ARTICLE | doi:10.20944/preprints201809.0078.v1
Subject: Engineering, Energy & Fuel Technology Keywords: Ethanol; corn; dry-grind process; bolt-on process; corn fiber; soaking in aqueous ammonia pretreatment; cellulase; cellulosic ethanol.
Online: 5 September 2018 (01:40:11 CEST)
Corn fiber is a co-product of commercial ethanol dry-grind plants, which is processed into distillers dried grains with solubles (DDGS) and used as animal feed, yet it holds high potential to be used as feedstock for additional ethanol production. Due to the tight structural make-up of corn fiber, a pretreatment step is necessary to make the cellulose and hemicellulose polymers in the solid fibrous matrix more accessible to the hydrolytic enzymes. A pretreatment process was developed in which whole corn kernels were soaked in aqueous solutions of 2.5, 5.0, 7.5 and 10.0 wt% ammonia at 105oC for 24 h. The pretreated corn then was subjected to a conventional mashing procedure and subsequently ethanol fermentation using a commercial strain of natural Saccharomyces cerevisiae with addition of a commercial cellulase. Pretreatment of the corn with 7.5 wt% ammonia solution plus cellulase addition gave highest ethanol production, which improved the yield in fermentation using 25 wt% solid from 334 g ethanol/kg corn obtained in the control (no pretreatment and no cellulase addition) to 379 g ethanol/kg corn (a 14% increase). The process developed can potentially be implemented in existing dry-grind ethanol facilities as a “bolt-on” process for additional ethanol production from corn fiber, and this additional ethanol can then qualify as “cellulosic ethanol” by the EPA’s Renewable Fuels Standard and thereby receive RINS (Renewable Identification Numbers).
ARTICLE | doi:10.20944/preprints202108.0331.v1
Subject: Engineering, General Engineering Keywords: Cyperus esculentus; soaking; husking; microorganism; tiger nuts; black tubers
Online: 16 August 2021 (11:59:56 CEST)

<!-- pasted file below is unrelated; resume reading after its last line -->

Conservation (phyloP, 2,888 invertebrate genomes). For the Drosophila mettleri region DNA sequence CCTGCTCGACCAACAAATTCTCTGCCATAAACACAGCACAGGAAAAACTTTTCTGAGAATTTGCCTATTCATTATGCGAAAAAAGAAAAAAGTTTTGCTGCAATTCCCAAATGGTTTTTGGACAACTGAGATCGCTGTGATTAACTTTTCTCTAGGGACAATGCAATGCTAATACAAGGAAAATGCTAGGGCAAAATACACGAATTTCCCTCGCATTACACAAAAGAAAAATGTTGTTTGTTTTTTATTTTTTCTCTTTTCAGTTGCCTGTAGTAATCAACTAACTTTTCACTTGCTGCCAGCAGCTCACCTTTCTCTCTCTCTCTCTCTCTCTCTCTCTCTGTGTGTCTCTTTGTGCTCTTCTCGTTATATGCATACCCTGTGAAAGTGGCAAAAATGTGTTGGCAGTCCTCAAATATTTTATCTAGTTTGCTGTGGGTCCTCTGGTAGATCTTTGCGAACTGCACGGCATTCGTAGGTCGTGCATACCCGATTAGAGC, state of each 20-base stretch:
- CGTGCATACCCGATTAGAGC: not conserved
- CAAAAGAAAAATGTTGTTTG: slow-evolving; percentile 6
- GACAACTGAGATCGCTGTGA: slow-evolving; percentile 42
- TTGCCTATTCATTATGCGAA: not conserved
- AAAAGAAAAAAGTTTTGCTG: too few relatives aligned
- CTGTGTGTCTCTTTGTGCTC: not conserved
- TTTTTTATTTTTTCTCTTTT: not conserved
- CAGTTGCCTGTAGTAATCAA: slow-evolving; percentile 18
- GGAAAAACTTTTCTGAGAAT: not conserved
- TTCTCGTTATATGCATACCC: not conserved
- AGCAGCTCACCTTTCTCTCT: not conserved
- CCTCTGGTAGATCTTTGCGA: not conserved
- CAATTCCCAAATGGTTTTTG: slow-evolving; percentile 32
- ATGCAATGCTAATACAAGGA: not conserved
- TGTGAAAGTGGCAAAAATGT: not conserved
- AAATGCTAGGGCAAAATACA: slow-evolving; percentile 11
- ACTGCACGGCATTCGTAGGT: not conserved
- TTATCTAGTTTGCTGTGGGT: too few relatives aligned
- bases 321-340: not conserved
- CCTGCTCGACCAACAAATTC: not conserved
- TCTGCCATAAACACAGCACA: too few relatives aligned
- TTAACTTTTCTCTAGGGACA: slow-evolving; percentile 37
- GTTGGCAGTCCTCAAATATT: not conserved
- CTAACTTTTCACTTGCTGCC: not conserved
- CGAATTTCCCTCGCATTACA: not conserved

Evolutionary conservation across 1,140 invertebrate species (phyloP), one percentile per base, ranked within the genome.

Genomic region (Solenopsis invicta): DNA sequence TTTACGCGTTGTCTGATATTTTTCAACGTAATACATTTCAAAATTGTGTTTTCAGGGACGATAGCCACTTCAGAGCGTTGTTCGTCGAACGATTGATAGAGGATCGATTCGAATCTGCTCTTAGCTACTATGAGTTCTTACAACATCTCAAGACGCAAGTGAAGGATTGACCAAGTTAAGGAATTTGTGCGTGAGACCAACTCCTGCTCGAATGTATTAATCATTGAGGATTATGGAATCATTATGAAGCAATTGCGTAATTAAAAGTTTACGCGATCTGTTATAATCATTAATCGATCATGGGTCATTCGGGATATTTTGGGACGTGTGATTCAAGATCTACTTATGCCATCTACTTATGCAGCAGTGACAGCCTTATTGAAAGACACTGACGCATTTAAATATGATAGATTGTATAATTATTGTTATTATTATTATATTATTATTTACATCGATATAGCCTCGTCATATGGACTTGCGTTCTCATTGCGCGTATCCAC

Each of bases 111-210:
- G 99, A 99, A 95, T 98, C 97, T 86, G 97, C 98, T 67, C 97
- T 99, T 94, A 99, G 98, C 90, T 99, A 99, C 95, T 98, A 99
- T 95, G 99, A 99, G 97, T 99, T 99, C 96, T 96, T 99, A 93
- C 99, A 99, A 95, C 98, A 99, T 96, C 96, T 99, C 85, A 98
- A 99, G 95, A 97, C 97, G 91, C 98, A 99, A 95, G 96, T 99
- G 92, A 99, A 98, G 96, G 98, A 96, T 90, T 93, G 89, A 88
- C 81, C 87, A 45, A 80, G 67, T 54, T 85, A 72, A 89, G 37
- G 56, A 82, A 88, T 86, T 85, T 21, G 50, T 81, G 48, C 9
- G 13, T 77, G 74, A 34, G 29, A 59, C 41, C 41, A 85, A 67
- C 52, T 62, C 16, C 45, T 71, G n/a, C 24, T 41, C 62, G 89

Black variety of tiger nut tubers (Cyperus esculentus) were differently processed in ascorbic acid and alkaline (Ca(OH)2 and Kanwa) solutions at different concentrations and temperatures. The effect of these treatments on the water content (swelling), soluble loss, dehulling efficiency and microbial load was investigated. Water content or swelling of the tiger nut soaked in acid and alkaline solutions can be predicted by Peleg model like with brown variety. This swelling lead to enhance dehulling efficiency of tuber but caused soluble solute loss overall at the highest temperature of soaking in vitamin C solution. Like soaking in water, the constant of Peleg (k1) decrease with the increase of the temperature of soaking, whereas the constant of capacity of Peleg (k2) is approximately 0.018% for all the conditions. Dehulling efficiency also increased with increasing temperatures (65% at 20°C to 70% at 60°C) for tiger nut tubers soaked in water (0 g/L), dehulling efficiency appeared most strongly affected by concentrations and temperatures of soaking solutions. Like dehulling efficiency, ascorbic solutions has given the best results in term of reduction of microbial load compared to the other soaking solutions. This reduction is considerable at the higher temperatures, reaching a maximum of 4.8 log reduction. Soaking and dehulling treatments gave to tiger nut tuber effective decontamination in term of microbial load and obtained good microbiological quality for final process.